Do gas prices influence demand?
By contrast, higher pump prices do not necessarily result in reduced demand. So often, headlines will assert that high prices at the pump have inspired significant change in consumer behavior by reducing travel, carpooling or purchasing fuel efficient vehicles. The reality is quite different.
The Fuels Institute published a report in 2018 that analyzed 15 years of vehicle sales data and concluded that the primary influential factor in determining what vehicles consumers purchase is centered around their needs – they seek vehicles that satisfy the needs of their household. For example, a family of five is not going to purchase a subcompact regardless of pump prices. Vehicle cost and efficiency are also critical factors, but only within the class of vehicle they have selected.
In addition, we have evaluated several data sets relative to retail prices and fuel consumption and have found virtually no statistical correlation between the two. In general, we can assume that consumers are going to drive when and to where they need to drive regardless of pump prices. The data below is drawn from EIA published data on prices and consumption from 2010 – 2020. The correlation coefficient is almost 0, indicating no linear relationship. We also have evaluated other data sets from 2,000 retail stations over a 12-month period and found similar results. Basically, higher prices historically have not materially changed consumer driving behavior.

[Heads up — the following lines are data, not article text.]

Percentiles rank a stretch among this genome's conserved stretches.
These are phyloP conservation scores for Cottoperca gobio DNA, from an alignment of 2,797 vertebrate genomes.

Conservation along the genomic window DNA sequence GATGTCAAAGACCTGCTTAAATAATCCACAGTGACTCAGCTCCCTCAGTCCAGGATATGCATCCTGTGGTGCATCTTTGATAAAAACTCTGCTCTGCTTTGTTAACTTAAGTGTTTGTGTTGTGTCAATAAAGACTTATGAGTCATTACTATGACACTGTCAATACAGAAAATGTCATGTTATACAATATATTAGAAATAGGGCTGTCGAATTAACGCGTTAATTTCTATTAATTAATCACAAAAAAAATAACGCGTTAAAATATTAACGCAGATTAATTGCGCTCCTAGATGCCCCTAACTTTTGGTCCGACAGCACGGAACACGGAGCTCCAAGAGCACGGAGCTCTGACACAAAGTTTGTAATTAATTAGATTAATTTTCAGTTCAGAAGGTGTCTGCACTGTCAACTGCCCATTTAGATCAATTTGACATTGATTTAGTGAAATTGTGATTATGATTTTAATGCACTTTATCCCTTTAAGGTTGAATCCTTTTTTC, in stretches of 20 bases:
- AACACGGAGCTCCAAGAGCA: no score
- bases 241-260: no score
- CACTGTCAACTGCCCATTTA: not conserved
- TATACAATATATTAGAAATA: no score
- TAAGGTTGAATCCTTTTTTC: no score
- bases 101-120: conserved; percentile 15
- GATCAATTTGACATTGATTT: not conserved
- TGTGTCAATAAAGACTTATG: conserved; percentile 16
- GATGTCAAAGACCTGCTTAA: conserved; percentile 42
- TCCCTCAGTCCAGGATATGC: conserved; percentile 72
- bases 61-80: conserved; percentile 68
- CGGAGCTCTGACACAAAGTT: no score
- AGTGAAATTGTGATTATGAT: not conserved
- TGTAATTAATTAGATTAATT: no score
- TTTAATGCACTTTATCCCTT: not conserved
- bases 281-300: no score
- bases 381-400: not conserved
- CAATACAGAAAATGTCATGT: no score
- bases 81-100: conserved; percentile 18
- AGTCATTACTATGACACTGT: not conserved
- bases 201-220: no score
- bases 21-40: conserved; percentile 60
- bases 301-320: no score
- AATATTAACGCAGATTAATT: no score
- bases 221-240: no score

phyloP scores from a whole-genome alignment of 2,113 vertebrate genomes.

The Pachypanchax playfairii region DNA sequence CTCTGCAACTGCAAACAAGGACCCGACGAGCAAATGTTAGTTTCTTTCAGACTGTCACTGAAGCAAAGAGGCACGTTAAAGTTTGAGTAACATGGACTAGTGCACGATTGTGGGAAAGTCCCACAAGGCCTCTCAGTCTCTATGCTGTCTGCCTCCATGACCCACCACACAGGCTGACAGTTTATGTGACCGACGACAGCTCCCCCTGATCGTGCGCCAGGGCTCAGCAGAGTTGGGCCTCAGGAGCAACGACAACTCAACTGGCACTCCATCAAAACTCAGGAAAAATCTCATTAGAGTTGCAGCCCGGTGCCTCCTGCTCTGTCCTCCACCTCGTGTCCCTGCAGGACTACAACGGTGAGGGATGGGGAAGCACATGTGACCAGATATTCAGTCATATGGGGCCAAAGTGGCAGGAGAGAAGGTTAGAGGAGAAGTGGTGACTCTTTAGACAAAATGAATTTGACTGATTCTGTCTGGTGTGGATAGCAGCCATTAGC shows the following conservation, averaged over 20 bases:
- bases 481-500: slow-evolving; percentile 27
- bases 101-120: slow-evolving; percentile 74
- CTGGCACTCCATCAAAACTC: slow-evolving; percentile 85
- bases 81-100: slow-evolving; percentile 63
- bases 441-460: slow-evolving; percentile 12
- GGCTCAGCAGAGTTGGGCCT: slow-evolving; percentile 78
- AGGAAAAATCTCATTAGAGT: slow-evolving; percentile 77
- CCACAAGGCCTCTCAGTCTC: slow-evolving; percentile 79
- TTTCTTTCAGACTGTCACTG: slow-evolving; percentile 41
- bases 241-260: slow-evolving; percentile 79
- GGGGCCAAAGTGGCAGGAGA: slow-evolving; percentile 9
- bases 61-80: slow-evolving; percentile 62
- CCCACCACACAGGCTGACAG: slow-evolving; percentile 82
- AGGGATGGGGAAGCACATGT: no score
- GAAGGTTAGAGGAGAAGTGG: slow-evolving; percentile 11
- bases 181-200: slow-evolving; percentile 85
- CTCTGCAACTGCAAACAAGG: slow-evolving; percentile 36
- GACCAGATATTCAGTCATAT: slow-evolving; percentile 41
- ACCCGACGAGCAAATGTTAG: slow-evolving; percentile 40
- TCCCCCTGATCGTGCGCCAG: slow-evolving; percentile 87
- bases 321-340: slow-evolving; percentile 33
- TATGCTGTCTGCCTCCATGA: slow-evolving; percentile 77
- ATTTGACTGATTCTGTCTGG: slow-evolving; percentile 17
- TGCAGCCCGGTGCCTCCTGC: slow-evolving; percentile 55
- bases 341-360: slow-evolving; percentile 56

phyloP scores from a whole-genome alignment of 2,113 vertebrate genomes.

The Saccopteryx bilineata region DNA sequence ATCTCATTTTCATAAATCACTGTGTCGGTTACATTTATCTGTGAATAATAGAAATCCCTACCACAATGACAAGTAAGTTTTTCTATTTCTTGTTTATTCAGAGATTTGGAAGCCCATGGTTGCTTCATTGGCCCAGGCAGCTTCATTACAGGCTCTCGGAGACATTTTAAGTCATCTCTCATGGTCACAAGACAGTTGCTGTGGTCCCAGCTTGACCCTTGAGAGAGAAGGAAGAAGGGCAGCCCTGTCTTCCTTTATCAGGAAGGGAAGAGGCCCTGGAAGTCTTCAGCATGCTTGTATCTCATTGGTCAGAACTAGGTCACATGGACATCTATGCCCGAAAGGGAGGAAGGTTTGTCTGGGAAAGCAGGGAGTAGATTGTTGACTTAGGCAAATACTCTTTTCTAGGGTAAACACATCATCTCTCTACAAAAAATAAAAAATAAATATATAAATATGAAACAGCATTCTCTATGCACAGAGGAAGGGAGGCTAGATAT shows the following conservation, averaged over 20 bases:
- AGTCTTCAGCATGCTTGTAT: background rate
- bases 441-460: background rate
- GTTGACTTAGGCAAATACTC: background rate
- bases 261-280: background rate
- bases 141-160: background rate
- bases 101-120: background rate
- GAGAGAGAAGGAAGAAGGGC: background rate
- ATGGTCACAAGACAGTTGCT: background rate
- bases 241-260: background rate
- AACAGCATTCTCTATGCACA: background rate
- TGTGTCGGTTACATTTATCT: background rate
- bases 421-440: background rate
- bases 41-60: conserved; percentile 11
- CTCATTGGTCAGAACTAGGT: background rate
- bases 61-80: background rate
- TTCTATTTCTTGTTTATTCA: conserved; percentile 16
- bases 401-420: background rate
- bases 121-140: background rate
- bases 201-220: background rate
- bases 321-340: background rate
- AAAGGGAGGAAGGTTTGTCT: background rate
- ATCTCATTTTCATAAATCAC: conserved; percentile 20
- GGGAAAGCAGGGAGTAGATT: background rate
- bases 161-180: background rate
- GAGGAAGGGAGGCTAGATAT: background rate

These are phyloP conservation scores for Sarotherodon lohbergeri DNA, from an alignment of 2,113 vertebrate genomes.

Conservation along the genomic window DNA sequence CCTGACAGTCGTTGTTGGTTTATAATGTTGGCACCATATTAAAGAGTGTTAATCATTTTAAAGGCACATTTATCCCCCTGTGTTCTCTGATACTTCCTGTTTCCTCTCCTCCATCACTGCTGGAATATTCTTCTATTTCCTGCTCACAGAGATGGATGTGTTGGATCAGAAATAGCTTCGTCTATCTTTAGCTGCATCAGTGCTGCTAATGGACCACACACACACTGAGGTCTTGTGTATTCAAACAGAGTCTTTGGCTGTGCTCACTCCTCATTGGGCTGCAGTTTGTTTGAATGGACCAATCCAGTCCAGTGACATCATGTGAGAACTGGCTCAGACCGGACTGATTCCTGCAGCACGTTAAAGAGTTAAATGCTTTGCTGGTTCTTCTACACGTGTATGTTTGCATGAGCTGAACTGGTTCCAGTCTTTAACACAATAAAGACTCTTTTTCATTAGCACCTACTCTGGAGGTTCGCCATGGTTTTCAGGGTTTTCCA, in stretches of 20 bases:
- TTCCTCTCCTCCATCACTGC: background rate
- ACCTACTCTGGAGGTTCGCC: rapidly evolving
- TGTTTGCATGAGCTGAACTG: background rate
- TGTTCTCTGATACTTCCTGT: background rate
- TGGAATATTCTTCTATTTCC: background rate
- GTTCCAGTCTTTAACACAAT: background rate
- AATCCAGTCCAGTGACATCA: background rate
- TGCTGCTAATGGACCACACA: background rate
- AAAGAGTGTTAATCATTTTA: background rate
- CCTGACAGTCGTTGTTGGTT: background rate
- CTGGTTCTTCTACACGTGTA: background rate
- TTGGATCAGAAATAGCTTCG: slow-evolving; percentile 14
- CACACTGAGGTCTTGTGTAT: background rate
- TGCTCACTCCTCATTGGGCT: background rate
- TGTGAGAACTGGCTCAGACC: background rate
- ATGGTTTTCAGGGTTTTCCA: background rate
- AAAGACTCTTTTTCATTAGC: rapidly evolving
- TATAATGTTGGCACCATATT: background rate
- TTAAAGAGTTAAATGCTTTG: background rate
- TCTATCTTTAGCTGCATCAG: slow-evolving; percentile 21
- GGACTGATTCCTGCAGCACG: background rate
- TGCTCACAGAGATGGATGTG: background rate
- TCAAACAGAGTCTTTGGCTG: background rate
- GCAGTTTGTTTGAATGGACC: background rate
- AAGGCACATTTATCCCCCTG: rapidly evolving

Do gas prices affect other aspects of the economy?
This does not mean consumers are ambivalent to pump prices. We know from experience that increasing prices on the corner sign have a significant effect on consumers, especially with regards to how often fuel prices are a topic of their daily conversations, which is directly related to the amount of media coverage. Gasoline price signs are prominent in their daily routine and serve as a bellwether about the economy in general. Over five years, NACS surveyed consumers monthly to understand the influence fuel prices might have on their behavior and their feelings about the economy. That project found consistently that 80% of consumers said the retail price of gasoline has some or a great impact on their feelings about the economy, although the influence does wane when prices are retreating. So, while gallons consumed may not fluctuate much with an increase in price, other economic indicators may demonstrate a more significant reaction.
Are today’s prices out of step with historic averages?